The front door felt solid, and when it took all my strength to open it, I thought my gut would explode from nervousness. I should have arrived earlier. The room seemed quiet and, unlike outside, felt warm like a summer night in Tampa. A strong scent of flowers perfumed the air, a smell so strong that there was something wrong with its power. Thick blue curtains hung like the boughs of weeping willows and covered the few windows, blocking most of the sunlight entering the room. David sat in the first row. How stupid. Where else would he be sitting? Behind him sat an assembly of people, all here to show their love and support during this time. My heart pounded and echoed through my skull, and I thought all eyes were on me, the latecomer, but I was wrong. Every sullen expression faced toward the front. I looked beyond them and realized that the smell came from all the ornate wreaths by the small casket.
The hall seemed packed full of friends and families paying their respects. By now, most of the seats were taken, and some folks even stood along the back near the windows. A minister spoke from behind the pulpit in the front, but his voice sliced sharp with every letter s pronounced over the antique speakers, and I barely heard his words.
“Oh death, where is thy sting? Oh grave, where is thy victory?”
I had rushed to get here, and now that I was here, a great exhaustion overtook my body. There was no way I could stand for the next hour or two. There were so many people here. I knew nobody, not even David’s Uncle Greg, who I had talked to on the phone. They all were like an ocean of dark faces, rising and falling with grief and sorrow toward the memorial shore of the deceased. I wondered how many would show up at mine.
Near the front, a young man stood up, cupped a cell phone with his hands, then left his seat. How rude and inconsiderate a gesture, especially now. It would serve him right if he lost his seat. But the seat was right behind David.
Maybe I shouldn’t.
I didn’t want to sit so close and disturb them during this time. But my urge to take this young man’s seat became overwhelming.
When I sat down, I felt I should make my presence known to David, so I did. I placed my hand on his right shoulder and squeezed a little. He turned and looked back, giving a refrained smile. When he turned back around, I felt that was it. He knew I was here. He knew I came to show my respect and to show him my support. If I left right now without him seeing, it would be fine, because he knew.
Maybe I should stay a little longer.
With each passing minute, my nervousness subsided along with my exhaustion, but it seemed even warmer. I wondered if the AC worked. On the stage, the casket sat white, almost a pale silver, with a bouquet laid on top. Were those lilacs? I remembered that my neighbor grew them in her front yard. I had watched her prune them with great care but never had the time to stop and talk to her about them. Such a strong smell. Such a strange flower. Maybe it belonged to their culture. My mother used to tell me that, as a teenager, she loved stringing jasmine together back in India. She told me how at weddings a bride would wear strings of jasmine in her hair as a sign of good luck and future success. There were many things my mother used to tell me when I had the time. But that was in the past now, and the lilacs were a mystery to me. Maybe someone next to me knew why there were so many here.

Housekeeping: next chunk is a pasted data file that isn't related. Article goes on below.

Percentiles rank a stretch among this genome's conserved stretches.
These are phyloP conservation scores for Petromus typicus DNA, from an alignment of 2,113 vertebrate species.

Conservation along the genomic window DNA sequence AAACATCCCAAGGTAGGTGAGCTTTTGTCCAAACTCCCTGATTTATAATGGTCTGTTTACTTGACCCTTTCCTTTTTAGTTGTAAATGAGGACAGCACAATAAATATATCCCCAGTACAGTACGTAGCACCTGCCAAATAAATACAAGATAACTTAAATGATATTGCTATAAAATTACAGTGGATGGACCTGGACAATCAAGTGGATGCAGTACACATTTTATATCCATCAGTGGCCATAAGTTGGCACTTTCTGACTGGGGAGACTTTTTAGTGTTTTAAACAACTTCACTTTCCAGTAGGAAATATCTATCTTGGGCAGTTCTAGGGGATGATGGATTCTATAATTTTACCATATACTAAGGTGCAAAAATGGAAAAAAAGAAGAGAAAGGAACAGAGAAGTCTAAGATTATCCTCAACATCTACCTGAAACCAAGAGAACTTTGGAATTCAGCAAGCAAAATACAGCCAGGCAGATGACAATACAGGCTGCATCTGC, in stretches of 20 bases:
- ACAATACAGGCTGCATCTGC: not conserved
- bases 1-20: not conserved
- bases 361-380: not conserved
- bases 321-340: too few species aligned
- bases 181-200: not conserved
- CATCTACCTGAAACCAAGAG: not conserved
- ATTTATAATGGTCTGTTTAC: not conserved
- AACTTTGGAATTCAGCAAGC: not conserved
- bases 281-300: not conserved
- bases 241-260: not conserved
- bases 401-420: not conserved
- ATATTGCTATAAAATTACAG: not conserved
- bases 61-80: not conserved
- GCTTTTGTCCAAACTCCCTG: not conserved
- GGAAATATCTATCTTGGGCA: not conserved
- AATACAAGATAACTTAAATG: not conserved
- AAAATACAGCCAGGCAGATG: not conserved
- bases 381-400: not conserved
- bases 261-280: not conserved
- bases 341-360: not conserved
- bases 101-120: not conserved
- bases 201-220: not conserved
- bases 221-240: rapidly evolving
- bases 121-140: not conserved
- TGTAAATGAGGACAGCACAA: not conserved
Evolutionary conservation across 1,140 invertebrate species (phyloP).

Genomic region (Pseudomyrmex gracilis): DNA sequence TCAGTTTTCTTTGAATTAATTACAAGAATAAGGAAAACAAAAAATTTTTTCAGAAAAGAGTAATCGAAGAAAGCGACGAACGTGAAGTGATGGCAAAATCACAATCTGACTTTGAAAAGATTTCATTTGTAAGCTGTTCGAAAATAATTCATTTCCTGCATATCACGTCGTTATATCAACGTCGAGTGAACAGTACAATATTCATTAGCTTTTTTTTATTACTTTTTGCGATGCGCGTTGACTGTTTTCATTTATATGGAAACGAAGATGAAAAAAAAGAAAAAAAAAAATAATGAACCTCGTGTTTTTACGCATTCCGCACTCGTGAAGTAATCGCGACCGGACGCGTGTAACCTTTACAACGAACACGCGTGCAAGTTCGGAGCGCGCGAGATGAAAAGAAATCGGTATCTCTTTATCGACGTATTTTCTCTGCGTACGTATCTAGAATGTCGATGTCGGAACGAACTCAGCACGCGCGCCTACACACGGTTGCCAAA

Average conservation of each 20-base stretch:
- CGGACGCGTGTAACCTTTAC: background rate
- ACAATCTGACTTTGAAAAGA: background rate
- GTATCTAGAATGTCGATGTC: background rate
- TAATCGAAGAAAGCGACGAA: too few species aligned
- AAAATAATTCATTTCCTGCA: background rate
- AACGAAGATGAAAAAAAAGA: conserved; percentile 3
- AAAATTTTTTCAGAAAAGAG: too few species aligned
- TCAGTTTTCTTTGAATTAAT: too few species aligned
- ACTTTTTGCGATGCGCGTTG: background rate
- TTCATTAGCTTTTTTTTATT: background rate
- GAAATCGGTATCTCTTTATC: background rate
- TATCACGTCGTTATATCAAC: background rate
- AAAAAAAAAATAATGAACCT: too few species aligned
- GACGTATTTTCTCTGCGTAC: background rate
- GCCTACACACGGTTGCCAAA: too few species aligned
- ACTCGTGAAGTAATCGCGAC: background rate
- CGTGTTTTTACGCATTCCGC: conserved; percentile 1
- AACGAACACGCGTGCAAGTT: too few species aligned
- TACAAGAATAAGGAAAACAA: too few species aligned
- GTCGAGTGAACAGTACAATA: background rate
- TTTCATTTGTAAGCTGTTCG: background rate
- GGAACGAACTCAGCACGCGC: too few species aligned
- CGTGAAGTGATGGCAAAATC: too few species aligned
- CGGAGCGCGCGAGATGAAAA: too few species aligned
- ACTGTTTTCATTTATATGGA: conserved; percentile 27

There were also purple lilac wreaths on white wired stands surrounding the casket and further beyond stood a forest of plastic plants in assorted pots. It looked as if someone had taken an eraser and rubbed out a small rectangle from the forest, a part that was no longer of this world, now visible only as a void. The casket was closed, and I couldn’t blame the family for wanting that after what had occurred.
After a while, David shifted in his seat, leaned his arm on the back of the chairs next to him, and turned his body to face me. There seemed a small spark in his eyes, an excitement for seeing me. Or maybe a gratefulness since no one else from work showed up. He motioned with his head for me to move toward him. I leaned forward but was afraid of what he wanted to tell me.
“Thank you so much for coming,” he whispered.
“Don’t have to thank me. No need for that.”
“How did you know?”
“Your Uncle Greg called the office, and there was an email that was sent out. I talked to him on the phone too.”
“I can’t believe my boy’s gone.”
“Did Uncle Greg tell you how—”
“Yes,” I said. David sat drooping over the back of his chair. I had never seen him like this in the office. I knew nothing of him beyond the world of work. I knew he had a wife and a kid, but he never talked about them. Or maybe when he did, I tuned him out. He always seemed more interested in getting to know me, but I never had the heart to tell him that I had enough friends. There were moments at work when I could see that something had bothered him, something he carried from home that through the stewing of thought and time had thickened into a worry he wore on his face. But what advice could I offer?
Or maybe I just didn’t want to get into it.
“He was only ten,” he said. “He was a big boy, and it was just down the block, you know.”